Viewing 40 posts - 1 through 40 (of 44 total)
  • Ground coffee for machines -recommend
  • Premier Icon scandal42
    Free Member

    Looking for some advice and recommendations guys and gals.

    Recently purchased a small espresso machine and have been enjoying the process of making my own real coffee. I have been using Taylors espresso blend for machines (nice and fine grain) its a lovely cup but im after some alternatives.

    Im weary of most of the stuff in the supermarkets as its too coarse for machine espresso and the range seems small. Tried the lavazza cafe espresso tonight but it didnt seem as good with a poor crema, possibly not fine enough.

    Fire away stw, what do you drink?

    Premier Icon RobHilton
    Free Member

    Ignore any answer that doesn’t tell you to get a grinder

    HTH

    Premier Icon homer
    Free Member

    I found that illy was about the only brand that worked as I desired with my gaggia Classic. Now moved onto eureka mignon grinder which is great, but not cheap.

    Premier Icon wolly
    Free Member

    The lavazza isn’t bad for pre ground how hard are you tamping?

    Premier Icon scandal42
    Free Member

    A grinder is a possibility in the future.

    Must be some pre ground stuff as good as the taylors.

    Ill give the lavazza another go later.

    Premier Icon Daffy
    Full Member

    I use Wogan’s in Bristol:

    Wogan’s Coffee

    Premier Icon mrblobby
    Free Member

    Seriously, for the love of good coffee, get a grinder!

    Failing that some of the online places where you know it’s freshly roasted and ground and hasn’t been sitting on a supermarket shelf for weeks.

    Premier Icon huckleberryfatt
    Free Member

    Illy Brazil or Lavazza Espresso beans plus Krups burr grinder (cost about £35, doesn’t take up too much counter space, takes a few goes to get the grind right but brilliant bit of kit for the money) 🙂

    Premier Icon MrSmith
    Free Member

    Coffee goes stale soon after grinding it also has a sweet spot for use post roast of about 5 days up to about 5 weeks, unless your coffee has a roast date (not a use by date) then it’s not as good as it could be and is probably bulk roasted with nor roast profiling.

    Premier Icon scandal42
    Free Member

    Thanks for the suggestions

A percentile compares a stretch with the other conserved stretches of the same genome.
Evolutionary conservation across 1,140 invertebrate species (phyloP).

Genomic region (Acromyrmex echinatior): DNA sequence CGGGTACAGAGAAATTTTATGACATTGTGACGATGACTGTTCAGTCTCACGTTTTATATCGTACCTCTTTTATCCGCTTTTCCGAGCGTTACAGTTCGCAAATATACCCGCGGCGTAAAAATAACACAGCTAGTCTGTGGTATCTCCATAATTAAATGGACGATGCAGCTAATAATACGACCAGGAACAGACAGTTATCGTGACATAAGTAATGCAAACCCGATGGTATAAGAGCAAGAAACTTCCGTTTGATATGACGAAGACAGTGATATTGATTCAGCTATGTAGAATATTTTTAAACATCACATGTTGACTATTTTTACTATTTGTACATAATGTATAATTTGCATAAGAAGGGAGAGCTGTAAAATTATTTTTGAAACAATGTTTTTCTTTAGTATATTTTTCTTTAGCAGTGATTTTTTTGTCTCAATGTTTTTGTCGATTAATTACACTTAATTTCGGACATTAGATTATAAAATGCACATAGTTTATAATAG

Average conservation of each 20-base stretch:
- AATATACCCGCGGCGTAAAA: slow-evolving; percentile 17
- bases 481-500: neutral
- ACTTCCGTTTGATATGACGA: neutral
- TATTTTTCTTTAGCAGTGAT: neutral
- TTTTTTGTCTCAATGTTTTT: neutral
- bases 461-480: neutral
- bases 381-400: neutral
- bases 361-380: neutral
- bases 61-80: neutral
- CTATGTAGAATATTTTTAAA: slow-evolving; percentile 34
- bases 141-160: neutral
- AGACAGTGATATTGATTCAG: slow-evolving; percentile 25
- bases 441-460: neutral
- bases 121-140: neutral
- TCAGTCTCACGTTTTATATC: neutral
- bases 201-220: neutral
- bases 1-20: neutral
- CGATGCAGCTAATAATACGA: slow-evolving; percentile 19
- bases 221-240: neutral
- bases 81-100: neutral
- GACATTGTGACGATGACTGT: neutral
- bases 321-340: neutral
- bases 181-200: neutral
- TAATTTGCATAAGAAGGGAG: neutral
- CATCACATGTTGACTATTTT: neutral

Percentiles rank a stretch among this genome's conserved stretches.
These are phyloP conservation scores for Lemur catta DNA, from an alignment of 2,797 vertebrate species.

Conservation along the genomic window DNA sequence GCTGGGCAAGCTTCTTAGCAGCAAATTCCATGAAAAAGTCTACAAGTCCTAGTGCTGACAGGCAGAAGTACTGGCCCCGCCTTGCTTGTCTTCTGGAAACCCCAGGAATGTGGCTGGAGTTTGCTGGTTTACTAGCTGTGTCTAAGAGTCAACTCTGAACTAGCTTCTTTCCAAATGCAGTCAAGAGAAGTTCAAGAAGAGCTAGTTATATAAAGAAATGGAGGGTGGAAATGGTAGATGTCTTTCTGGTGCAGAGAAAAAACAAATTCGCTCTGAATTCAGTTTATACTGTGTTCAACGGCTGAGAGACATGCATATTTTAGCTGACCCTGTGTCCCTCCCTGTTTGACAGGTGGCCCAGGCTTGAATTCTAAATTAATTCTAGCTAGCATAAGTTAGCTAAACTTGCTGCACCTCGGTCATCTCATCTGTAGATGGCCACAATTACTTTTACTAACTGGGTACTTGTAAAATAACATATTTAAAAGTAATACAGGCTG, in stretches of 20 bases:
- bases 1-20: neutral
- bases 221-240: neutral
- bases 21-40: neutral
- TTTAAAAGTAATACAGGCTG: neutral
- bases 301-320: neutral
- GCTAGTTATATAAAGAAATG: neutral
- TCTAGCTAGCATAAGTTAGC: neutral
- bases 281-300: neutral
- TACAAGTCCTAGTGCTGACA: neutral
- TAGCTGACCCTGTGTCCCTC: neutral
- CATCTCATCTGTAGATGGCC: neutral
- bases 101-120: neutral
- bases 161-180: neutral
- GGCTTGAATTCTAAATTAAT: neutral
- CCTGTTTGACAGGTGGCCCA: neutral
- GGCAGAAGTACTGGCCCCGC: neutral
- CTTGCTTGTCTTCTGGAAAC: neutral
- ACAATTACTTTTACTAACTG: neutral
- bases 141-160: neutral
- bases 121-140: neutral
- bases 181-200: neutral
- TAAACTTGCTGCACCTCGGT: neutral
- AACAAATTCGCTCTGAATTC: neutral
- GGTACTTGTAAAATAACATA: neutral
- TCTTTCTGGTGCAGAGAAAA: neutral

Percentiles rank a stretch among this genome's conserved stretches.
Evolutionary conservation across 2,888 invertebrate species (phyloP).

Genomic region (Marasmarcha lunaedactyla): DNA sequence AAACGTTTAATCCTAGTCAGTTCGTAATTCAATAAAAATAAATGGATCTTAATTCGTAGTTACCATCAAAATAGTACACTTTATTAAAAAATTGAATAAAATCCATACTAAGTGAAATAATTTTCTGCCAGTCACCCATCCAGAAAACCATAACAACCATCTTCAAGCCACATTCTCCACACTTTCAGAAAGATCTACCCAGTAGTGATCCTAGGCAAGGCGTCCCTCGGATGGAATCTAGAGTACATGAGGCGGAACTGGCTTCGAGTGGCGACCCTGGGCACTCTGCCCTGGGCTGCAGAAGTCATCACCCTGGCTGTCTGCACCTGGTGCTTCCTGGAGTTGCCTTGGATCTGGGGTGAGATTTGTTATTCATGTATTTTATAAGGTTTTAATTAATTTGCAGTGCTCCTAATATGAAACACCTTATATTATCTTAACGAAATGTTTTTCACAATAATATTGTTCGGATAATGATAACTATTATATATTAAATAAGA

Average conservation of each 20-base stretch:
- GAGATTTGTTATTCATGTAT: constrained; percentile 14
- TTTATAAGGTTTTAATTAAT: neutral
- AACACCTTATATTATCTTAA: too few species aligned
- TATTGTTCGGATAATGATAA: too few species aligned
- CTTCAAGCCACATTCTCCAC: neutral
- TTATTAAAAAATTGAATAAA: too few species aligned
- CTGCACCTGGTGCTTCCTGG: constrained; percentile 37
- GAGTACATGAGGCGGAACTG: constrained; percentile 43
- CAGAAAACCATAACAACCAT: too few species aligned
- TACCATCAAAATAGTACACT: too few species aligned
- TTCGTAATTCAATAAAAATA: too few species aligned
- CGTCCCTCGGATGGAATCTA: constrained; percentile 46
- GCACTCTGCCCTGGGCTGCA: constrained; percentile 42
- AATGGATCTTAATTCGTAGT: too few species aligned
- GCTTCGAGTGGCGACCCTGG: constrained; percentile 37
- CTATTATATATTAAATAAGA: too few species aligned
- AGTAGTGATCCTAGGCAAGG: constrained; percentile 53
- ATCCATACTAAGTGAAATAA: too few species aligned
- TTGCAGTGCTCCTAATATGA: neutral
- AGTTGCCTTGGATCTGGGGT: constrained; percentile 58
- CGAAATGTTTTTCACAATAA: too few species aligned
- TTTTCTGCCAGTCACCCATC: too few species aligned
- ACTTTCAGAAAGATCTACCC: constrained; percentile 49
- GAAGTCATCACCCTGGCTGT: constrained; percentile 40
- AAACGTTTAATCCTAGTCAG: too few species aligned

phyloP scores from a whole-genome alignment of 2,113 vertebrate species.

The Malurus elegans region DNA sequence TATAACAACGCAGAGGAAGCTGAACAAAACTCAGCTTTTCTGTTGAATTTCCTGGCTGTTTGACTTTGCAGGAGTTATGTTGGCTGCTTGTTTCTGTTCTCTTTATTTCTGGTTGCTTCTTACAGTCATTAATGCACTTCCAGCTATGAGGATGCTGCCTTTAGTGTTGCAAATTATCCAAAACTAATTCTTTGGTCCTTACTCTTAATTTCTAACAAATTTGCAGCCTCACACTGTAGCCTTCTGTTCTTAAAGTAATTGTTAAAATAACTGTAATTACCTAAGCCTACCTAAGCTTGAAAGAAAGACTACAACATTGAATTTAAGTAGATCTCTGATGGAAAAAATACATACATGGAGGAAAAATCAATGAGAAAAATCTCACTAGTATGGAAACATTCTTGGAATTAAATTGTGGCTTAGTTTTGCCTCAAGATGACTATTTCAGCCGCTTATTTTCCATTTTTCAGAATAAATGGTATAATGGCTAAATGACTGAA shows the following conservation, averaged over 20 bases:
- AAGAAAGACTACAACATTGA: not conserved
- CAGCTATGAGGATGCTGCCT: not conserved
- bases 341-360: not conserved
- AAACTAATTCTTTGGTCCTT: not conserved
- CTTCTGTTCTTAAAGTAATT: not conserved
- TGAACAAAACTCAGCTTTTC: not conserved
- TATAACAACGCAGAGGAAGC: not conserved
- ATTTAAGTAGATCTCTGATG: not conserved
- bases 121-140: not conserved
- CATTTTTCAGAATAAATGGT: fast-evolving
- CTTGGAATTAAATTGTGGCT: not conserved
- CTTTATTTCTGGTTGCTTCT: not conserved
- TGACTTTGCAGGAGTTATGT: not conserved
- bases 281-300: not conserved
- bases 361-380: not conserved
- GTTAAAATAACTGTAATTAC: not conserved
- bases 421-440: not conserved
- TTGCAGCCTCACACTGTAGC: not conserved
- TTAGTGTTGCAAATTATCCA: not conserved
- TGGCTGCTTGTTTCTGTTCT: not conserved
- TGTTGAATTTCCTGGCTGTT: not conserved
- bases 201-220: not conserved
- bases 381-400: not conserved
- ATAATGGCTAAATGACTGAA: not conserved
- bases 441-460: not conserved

Premier Icon TiRed
    Full Member

    Tesco Finest Colombian has an excellent finish. Made in a stovetop, it provides a crema and tastes excellent.

    Premier Icon chambord
    Free Member

    Taylors (of Harrogate) available in supermarkets do an espresso one which is ground for machines. Has to be the espresso one though the others are for cafetiere

    Premier Icon torsoinalake
    Free Member

    Going to disagree about the Krups grinder for Espresso machines, I have one and it is not great. For my Gaggia at home, a Hario hand grinder gives far more consistent results, and a better adjustment of the grind as it has proper burrs.

    Premier Icon johnj2000
    Free Member

    I have been using Pact Coffee. You can get it roasted and delivered within 2 days so it’s pretty fresh and they will either supply beans or ground to your requirement. I have been using the option which gives you a different bean each time and she have been to my taste and others not so much.

    The website is easy to use and you can stop your regular order anytime and then restart at the press of a button.
    pact coffee linky

    Premier Icon ArcticBeast
    Free Member

    Used to use pact coffee but found a cheaper place locally Rave Coffee
    Another one I’ve been enjoying lately after a trip to Naples is from Passalacqua especially the harem Passalacqua

    Premier Icon spooky_b329
    Full Member

    Pact or hasbean, currently use pact but whenever I the chance I’ll buy from redroaster or small batch coffee in Brighton and postpone pact.

    I think small batch do online, and if you go in I reckon their ‘baristas’ are head and shoulders above the Costa Nero types.

    Premier Icon BigJohn
    Full Member

    I buy my coffee and coffee accessories from Happy Donkey. Good quality and price and great service. My latest delivery of their Brazilian blend is being delivered today. The Ibertital mc2 grinder is great for us and has been known to accompany us on camping trips. For years we used red or gold Lavazza but now there’s no way we would go back. And we’re not massively fussy either. We save money this way too.

    Premier Icon hilldodger